In pure form, corrosion inhibitors usually have a thick heavy consistency that makes them difficult to work with. To make them more manageable, they are diluted with other fluids. Depending on the chemistry of the inhibitor molecules, these other fluids can be either water-based or oil-based (hydrocarbon) substances.

Corrosion inhibitor solubility and impact on performance

The chemistry of the inhibitor also determines if it is classified as water soluble or oil soluble. Whether a product is water or oil soluble is a major factor on its effectiveness in certain situations, and in how the inhibitor is applied.

Water soluble

Water soluble inhibitors will dissolve completely in the water phase of the fluid stream. They remain in solution until reaching the tubing wall. At that point, they attach themselves to the surface and form the protective barrier between the water and the metal.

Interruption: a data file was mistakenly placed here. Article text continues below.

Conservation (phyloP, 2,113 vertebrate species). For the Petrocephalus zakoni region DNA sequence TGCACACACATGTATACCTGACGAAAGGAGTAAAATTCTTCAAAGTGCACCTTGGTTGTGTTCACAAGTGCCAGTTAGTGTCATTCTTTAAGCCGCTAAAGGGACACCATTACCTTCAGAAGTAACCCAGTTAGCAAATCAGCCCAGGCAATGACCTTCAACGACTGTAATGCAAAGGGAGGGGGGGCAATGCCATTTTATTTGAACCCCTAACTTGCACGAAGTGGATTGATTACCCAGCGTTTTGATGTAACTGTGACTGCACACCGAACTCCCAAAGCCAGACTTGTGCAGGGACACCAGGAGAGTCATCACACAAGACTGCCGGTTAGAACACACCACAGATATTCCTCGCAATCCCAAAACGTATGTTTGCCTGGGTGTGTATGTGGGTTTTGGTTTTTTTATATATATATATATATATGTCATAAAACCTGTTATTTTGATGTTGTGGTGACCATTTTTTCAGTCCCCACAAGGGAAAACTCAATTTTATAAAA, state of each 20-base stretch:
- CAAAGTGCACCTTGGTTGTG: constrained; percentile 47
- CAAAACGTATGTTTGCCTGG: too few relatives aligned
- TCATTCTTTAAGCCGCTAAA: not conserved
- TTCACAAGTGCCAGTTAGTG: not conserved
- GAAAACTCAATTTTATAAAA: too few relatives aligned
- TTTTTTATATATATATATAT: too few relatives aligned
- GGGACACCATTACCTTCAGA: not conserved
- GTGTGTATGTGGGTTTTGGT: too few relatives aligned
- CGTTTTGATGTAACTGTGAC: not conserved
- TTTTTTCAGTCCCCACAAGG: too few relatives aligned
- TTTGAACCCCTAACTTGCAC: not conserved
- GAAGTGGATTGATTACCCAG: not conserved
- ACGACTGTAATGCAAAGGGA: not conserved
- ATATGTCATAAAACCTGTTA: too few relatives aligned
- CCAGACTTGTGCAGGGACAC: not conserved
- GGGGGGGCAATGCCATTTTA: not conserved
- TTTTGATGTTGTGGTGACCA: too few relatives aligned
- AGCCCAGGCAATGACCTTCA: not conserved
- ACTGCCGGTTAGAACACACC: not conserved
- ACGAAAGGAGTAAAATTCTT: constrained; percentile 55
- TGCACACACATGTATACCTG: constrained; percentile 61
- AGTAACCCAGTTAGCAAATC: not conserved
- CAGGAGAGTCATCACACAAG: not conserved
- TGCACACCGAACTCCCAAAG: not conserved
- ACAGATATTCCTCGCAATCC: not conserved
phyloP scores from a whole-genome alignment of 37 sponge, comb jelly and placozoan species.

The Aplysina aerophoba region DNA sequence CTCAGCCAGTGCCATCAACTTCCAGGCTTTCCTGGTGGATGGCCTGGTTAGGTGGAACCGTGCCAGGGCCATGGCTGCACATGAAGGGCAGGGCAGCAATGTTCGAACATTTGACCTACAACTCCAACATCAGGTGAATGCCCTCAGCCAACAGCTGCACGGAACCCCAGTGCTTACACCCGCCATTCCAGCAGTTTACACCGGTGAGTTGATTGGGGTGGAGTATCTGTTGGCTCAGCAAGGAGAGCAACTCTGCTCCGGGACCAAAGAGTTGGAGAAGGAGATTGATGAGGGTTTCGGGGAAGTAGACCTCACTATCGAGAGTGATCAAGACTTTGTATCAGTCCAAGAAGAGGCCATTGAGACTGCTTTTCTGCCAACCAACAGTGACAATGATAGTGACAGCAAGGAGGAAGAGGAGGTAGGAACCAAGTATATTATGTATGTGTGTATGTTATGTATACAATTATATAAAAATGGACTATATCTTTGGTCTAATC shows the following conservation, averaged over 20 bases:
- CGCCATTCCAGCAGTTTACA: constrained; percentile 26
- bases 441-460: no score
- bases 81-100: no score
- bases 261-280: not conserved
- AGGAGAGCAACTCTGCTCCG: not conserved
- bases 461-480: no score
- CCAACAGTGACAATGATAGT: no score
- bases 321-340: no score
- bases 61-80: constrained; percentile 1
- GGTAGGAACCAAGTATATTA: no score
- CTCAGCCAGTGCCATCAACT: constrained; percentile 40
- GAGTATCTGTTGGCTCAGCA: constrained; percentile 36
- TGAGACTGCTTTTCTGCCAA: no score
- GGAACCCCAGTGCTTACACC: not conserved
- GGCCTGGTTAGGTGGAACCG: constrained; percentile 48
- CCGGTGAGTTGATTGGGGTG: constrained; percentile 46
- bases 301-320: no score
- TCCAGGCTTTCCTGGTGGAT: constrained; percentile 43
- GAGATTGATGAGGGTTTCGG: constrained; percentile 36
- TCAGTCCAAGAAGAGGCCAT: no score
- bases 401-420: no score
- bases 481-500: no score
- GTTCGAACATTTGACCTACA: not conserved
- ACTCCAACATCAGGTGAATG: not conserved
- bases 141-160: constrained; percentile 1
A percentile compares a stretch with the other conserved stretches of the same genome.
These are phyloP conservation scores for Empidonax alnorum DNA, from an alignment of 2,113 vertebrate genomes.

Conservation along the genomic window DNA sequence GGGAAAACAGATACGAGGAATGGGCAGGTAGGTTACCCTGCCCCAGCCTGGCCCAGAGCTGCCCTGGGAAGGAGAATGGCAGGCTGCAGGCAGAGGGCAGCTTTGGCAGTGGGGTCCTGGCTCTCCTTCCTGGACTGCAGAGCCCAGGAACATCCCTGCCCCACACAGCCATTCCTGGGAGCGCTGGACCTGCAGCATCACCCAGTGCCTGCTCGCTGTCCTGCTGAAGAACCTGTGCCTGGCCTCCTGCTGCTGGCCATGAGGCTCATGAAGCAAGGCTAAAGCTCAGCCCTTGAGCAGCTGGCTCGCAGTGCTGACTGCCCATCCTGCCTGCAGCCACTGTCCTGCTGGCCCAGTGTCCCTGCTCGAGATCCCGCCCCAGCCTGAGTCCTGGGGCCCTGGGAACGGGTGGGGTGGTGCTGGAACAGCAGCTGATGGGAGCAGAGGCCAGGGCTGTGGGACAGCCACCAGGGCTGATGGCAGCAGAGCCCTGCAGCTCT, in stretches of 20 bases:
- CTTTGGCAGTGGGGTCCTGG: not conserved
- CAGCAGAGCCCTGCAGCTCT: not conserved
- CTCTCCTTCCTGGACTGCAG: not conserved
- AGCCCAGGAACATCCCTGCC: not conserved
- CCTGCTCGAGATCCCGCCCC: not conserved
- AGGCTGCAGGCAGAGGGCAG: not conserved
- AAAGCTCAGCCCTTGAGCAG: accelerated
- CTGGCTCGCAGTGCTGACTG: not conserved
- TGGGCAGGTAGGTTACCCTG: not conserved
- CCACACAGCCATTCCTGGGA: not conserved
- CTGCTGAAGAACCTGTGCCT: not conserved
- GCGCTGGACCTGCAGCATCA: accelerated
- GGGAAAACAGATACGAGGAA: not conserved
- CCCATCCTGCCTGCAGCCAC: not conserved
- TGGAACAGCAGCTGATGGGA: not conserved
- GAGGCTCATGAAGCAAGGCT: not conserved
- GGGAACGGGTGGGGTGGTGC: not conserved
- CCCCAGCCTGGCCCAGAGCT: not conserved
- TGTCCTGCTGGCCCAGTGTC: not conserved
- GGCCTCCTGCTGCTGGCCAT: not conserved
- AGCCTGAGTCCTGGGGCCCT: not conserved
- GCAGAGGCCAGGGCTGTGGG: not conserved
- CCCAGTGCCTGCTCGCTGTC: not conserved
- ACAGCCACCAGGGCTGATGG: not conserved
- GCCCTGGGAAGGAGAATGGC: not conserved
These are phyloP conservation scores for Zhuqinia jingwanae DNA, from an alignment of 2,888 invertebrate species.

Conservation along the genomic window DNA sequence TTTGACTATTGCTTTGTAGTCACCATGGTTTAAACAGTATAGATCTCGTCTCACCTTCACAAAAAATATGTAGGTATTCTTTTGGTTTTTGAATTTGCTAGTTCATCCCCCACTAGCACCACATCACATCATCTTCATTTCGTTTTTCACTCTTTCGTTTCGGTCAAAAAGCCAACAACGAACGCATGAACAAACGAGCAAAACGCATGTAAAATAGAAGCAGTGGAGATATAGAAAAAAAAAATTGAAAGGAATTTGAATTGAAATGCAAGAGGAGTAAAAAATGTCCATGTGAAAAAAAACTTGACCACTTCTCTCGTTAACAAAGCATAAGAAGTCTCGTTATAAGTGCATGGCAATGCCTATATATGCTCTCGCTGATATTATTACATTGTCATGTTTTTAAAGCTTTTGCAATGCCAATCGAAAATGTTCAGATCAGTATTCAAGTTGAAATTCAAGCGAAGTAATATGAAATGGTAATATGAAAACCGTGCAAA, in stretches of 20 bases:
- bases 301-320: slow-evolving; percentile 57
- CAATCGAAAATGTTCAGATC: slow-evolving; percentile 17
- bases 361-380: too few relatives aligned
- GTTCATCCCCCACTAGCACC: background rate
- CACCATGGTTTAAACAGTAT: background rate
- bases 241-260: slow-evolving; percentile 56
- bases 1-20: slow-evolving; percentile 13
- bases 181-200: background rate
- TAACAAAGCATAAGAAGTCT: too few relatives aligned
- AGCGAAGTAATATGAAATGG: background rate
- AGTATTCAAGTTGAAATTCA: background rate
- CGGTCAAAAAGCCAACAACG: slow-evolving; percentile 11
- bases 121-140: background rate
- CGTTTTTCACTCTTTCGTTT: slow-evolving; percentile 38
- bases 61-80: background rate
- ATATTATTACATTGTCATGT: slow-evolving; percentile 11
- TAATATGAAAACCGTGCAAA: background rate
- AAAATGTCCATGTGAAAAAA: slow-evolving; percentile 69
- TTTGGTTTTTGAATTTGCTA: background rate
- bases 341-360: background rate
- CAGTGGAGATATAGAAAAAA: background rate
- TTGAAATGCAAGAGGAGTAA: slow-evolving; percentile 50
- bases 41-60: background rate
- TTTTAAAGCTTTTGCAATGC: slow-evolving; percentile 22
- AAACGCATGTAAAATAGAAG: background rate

Because these products are water soluble, they will not completely dissolve in oil and they are not as durable as their oil-based counterparts and are easily stripped off the tubing by moving fluids.

Oil soluble

Oil-soluble, non-water dispersible inhibitors dissolve in the oil phase of the production stream. When one of these products is mixed with water it will separate immediately.

Oil-soluble, water-dispersible inhibitors dissolve into oil but also will stay suspended in water temporarily. How long it will stay dispersed in water determines the product’s dispersibility.

Generally, it’s more difficult to disperse an oil soluble corrosion inhibitor in heavy brines than in fresh water.

Oil-soluble products tend to be more “sticky” than water-base products. This allows them to better adhere to the tubing wall.

How are corrosion inhibitors tested in the lab?

The objective of a corrosion test is to evaluate the effectiveness of a corrosion inhibitor by measuring weight loss and surface change over time or measuring current flow and interpreting that as a corrosion current. Pitting corrosion can be observed using optical microscope or scanning electron microscope. The list of methods for corrosion inhibitor testing include: